Rep. Steve King (R-IA) gave vent to his full-on racism in a tweet about Dutch nationalist politician Geert Wilders and it is shocking even by the Republican standards of racism we have become used to:
Wilders understands that culture and demographics are our destiny. We can't restore our civilization with somebody else's babies. https://t.co/4nxLipafWO
— Steve King (@SteveKingIA) March 12, 2017
Gee, whose civilization do you mean, Rep. King? Well, since told the Republican convention that whites “made” Western civilization, you can probably guess.
As The Washington Post‘s Philip Bump writes,
“The formulation of ‘our’ civilization being at risk from ‘somebody else’s babies’ is a deliberate suggestion that American civilization is threatened by unnamed ‘others’ — almost certainly a reference to non-Westerners.”
Never has the conservative ideal of a white Christian America been more blatantly, or appallingly disclosed. Not even by Donald Trump, who, after all, did not invent the ugly conservative disease of white nationalism.
Contrasted with what Thomas Jefferson said in his autobiography about the preamble to his Virginia Statute for Religious Freedom, which is a forerunner, or precursor to the First Amendment, you don’t find the Founder’s vision in King’s words:
Where the preamble declares, that coercion is a departure from the plan of the holy author of our religion, an amendment was proposed by inserting “Jesus Christ,” so that it would read “A departure from the plan of Jesus Christ, the holy author of our religion;” the insertion was rejected by the great majority, in proof that they meant to comprehend, within the mantle of its protection, the Jew and the Gentile, the Christian and Mohammedan, the Hindoo and Infidel of every denomination.
Thomas Jefferson himself thought it didn’t get better than Anglo-Saxons, but he certainly understood very well that the practitioners of those religions would not be white Anglo-Saxons from the United Kingdom.
He envisioned as the soul of America those very “somebody else’s babies” rejected by King as our babies. America’s babies.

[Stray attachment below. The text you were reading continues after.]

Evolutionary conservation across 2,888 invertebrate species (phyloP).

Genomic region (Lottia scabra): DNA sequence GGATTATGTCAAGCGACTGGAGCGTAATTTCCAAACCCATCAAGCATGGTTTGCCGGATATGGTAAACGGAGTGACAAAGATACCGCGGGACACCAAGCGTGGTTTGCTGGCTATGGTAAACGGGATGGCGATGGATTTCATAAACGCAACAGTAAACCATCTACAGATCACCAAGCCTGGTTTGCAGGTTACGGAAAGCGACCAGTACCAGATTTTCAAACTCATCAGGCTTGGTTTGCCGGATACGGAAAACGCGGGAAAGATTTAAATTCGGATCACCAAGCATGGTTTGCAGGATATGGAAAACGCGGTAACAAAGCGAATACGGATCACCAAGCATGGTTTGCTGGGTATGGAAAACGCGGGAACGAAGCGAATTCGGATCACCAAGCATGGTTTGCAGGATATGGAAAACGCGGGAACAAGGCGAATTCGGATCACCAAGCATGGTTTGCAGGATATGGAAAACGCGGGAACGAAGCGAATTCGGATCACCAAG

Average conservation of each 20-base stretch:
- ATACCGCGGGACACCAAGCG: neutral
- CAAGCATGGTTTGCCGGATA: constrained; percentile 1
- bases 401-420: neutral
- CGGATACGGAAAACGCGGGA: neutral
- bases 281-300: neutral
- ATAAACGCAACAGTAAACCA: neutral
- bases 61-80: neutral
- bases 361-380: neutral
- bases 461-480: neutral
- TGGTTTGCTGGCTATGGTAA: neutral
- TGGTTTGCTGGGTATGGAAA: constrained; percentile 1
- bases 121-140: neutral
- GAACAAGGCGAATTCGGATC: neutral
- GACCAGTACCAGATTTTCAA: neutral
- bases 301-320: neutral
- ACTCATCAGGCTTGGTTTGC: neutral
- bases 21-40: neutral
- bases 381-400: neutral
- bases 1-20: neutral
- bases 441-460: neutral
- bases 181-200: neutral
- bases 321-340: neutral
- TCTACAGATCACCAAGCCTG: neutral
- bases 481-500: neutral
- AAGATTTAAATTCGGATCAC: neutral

All coequal parts of our civilization.
As Guantanamo prosecutor Col. Morris Davis asked, “Will the media ever stop pretending the hundreds of @GOP racists white nationalist statements aren’t aberrations?”
Probably not. The mainstream media would still rather talk about the problems the Democratic Party is experiencing, just as they preferred to talk about fake Clinton scandals than Donald Trump’s very real ethical problems.
John Fugelsang no doubt speaks for many of us when he says,
I hate it when the white supremacists make me embarrassed to be fucking white. https://t.co/z8EskGW0rc
— John Fugelsang (@JohnFugelsang) March 13, 2017
To be fair, Republican men have not been exemplars of maleness for a long time now, and they are certainly not spokesmen for white males. I am one, after all, and King does not speak for me.
Utterances like this have done little less to destroy our reputation than the Nazis, and King’s attitude is certainly one Hitler often expressed agreement with.
No one should be surprised, however. These are the forces Donald Trump rode to the White House, and King is only saying what many of them are thinking.
Hrafnkell Haraldsson, a social liberal with leanings toward centrist politics has degrees in history and philosophy. His interests include, besides history and philosophy, human rights issues, freedom of choice, religion, and the precarious dichotomy of freedom of speech and intolerance. He brings a slightly different perspective to his writing, being that he is neither a follower of an Abrahamic faith nor an atheist but a polytheist, a modern-day Heathen who follows the customs and traditions of his Norse ancestors. He maintains his own blog, A Heathen’s Day, which deals with Heathen and Pagan matters, and Mos Maiorum Foundation www.mosmaiorum.org, dedicated to ethnic religion. He has also contributed to NewsJunkiePost, GodsOwnParty and Pagan+Politics.